STOUT: After the so-called electoral reform plan was made, the British foreign secretary slammed the move, you know, foreign government's especially the United States under both the Trump administration and the Biden administration have condemned China's moves in Hong Kong to undermine the autonomy of the territory here.

But Beijing is unwavering. We heard yesterday in response from the ministry of foreign affairs office here in Hong Kong saying this quote, "No external interference will hamper the success of one country-two systems, any plots to meddle with Hong Kong affairs is doomed to fail, John?

VAUSE: Kristie, thank you. Kristie Lu Stout for us live in Hong Kong.

To the Suez Canal now which is back open 24/7 trying to clear a backlog of ships which had been waiting to pass for the last couple of days. Egypt's president promising new investment to avoid a repeat of the Ever Given grounding which caused the country as much as $15 million a day in fees.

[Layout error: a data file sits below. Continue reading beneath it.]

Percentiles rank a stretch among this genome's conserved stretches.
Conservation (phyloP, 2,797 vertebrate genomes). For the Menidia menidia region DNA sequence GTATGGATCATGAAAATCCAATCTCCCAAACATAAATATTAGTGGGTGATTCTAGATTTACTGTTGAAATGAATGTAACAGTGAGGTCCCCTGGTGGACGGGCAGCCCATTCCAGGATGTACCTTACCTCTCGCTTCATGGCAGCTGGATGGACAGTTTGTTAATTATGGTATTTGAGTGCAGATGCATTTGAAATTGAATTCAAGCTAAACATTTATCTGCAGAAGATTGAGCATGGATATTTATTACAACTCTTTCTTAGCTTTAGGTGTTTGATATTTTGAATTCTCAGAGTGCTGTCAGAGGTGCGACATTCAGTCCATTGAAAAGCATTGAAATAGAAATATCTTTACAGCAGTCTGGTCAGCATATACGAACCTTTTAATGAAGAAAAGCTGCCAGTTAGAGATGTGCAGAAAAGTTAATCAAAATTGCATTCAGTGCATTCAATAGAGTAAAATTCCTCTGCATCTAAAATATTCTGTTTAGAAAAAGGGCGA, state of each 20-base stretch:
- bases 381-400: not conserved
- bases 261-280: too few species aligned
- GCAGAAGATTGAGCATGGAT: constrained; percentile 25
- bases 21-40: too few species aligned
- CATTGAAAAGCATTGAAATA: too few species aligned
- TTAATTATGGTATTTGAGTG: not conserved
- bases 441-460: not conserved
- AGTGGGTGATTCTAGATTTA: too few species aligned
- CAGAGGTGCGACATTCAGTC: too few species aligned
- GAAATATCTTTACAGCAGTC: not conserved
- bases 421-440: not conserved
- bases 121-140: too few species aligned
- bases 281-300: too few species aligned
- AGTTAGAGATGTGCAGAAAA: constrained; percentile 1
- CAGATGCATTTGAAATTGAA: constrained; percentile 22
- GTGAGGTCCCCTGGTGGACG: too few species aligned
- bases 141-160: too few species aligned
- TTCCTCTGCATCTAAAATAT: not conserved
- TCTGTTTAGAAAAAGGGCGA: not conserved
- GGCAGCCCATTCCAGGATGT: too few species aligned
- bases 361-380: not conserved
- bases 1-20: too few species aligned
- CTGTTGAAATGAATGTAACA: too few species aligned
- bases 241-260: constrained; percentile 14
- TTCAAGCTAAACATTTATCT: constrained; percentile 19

Canal authority now says it's hoping to have the backlog in three to four days. Experts say global ports will be dealing with the fallout from the Ever Given's grounding for months.

CNN's emerging markets editor John Defterios is live this hour in Abu Dhabi. It seems, you know, the Egyptian government is looking wanting to get this backlog done in about a week or so. Is that possible right now, the pace which we're looking at?